Directed by Oren Peli
Paranormal Activity is a trend-bucker: rather than trade in horror’s presently fashionable buckets of blood, this low-budget, lo-fi debut from writer-director Peli returns horror to its purest essence: it provokes a Times Square theater’s worth of “holy shit”s and “what the fuck”s through the simplest manipulations of form. Creaking doors, heavy footfalls, passing shadows and rustling sheets—all captured by a punishingly motionless camera—trigger the seat squirming here, the digging of the fingernails into the elbow rests, the tightened embraces of jolted couples.
Katie Featherston and Micah Sloat play a young couple, recently moved in together, that experiences eerie shit at night: the result, we soon find out, of a demon that has been haunting Katie since girlhood. (Unlike other haunted house movies, then, it doesn’t matter whether the couple leaves or not: the demon will simply follow them. Neat narrative trick, that.) The film plays out, like The Blair Witch Project—to which it has been frequently compared—in grainy video: we’re watching Micah’s roughly month-long document of their lives. By day, he films snippets of he and his girlfriend’s arguments and expository discussions; by night, he leaves the camera on a tripod, running in the corner of the bedroom, in order to capture anything weird that might happen. Lucky for us (not so much for she and him), a whole lot of weird stuff does occur.
Peli plays a thrilling game of one-upmanship: each security cam-esque night scene is one bit creepier than the last: the first night, keys fall off a counter; the next, a door moves by itself; after that, a deep, roaring growl rises from the ground floor. And so on. The daytime scenes in between serve only as respites from the inevitable witching-hour horrors. Like A Nightmare on Elm Street, much of the fear lies in the inevitability of night and the necessity of sleep, because bad things happen when the lights go off. The pay-offs to the bedtime scenes are usually no more than tawdry shocks, but the built-up suspense is earned: Peli knows how to manipulate his images and storytelling in order to make anticipation the scariest part. Or, really, Peli’s coup is the lack of manipulation: without breaking takes or moving the camera, the director subjects the audience to the claustrophobia of the steady frame—to spatiotemporal captivity—forcing it to wait, knowing it soon must confront whatever boo he has prepared, sure to be more startling than the last.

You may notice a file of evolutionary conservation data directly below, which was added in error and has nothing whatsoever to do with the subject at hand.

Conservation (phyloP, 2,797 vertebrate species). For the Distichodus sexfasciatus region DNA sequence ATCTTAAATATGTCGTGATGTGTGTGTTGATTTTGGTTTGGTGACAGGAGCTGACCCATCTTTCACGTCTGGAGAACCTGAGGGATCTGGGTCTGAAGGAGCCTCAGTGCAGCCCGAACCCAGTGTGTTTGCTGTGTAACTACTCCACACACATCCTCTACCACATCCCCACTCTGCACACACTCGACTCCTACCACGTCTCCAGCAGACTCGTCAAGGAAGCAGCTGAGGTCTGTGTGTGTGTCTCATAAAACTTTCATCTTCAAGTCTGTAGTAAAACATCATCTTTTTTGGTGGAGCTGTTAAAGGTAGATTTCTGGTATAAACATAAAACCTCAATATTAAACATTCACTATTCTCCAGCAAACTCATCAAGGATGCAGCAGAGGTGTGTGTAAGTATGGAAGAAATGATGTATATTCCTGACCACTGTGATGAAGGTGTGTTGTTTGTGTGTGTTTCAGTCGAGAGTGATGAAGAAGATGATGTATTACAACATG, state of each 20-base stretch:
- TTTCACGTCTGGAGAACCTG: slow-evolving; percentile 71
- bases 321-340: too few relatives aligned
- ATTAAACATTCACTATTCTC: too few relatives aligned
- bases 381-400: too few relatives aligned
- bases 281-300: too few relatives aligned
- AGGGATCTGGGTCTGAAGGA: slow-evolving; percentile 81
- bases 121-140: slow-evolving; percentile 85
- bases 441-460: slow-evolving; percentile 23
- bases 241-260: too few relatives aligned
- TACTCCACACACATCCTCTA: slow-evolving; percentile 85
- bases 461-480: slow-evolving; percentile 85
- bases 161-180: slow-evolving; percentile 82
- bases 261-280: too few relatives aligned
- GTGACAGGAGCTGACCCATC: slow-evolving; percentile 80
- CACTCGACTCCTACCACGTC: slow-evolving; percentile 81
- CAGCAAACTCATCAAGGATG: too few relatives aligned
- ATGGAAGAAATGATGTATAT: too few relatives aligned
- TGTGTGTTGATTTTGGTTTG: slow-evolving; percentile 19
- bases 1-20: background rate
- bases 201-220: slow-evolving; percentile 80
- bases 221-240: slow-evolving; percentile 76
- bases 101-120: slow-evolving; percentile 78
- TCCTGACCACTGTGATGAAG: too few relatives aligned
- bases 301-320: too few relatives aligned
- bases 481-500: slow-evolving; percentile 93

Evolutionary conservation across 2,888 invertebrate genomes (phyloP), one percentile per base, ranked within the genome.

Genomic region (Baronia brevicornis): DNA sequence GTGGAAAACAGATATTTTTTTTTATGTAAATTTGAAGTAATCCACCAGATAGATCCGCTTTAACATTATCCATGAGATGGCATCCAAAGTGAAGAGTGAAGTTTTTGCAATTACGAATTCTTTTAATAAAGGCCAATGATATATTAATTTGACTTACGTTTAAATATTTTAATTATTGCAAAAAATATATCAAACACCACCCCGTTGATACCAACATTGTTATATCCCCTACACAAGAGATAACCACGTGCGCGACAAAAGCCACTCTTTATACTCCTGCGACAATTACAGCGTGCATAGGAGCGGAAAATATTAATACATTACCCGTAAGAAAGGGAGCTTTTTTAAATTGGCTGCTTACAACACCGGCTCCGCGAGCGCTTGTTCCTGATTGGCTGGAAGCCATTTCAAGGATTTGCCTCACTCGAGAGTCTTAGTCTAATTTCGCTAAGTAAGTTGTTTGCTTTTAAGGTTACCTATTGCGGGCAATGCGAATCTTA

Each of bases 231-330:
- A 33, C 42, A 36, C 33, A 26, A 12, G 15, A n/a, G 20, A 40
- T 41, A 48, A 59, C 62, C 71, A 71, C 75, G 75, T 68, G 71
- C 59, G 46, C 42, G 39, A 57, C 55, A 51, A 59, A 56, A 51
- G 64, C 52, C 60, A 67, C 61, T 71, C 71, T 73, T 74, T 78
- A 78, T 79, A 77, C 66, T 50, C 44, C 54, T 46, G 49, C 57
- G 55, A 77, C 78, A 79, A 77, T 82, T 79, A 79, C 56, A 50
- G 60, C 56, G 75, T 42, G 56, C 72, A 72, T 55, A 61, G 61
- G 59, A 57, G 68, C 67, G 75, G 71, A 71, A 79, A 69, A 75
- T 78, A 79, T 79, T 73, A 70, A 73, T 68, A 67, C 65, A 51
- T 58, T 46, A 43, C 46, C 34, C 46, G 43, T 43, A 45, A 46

But Paranormal Activity isn’t just about thrills, cheap and otherwise. The demon business naturally puts a strain on the couple’s relationship, as does Micah’s refusal to stop documenting it all on DV. Conspicuously, the haunting seems a metaphor for the challenges young couples face in building successful relationships—for the things that come between them. A psychic (Mark Fredrichs) that the couple calls in notes that the demon, ahem, “feeds off negative energy.” Micah uses the camera as a defense mechanism, as a way to place himself at a remove and avoid having to confront the problem head on. We use cameras, images, film and video to escape real life, Peli suggests. (“Let’s watch a movie,” Katie says one night. “I don’t want to go to sleep yet… ’cause I’m scared.”) In a healthy relationship, people confront their “demons” head-on. When they don’t, relationships fall apart. Or people die. And in Paranormal Activity, that’s essentially the same thing.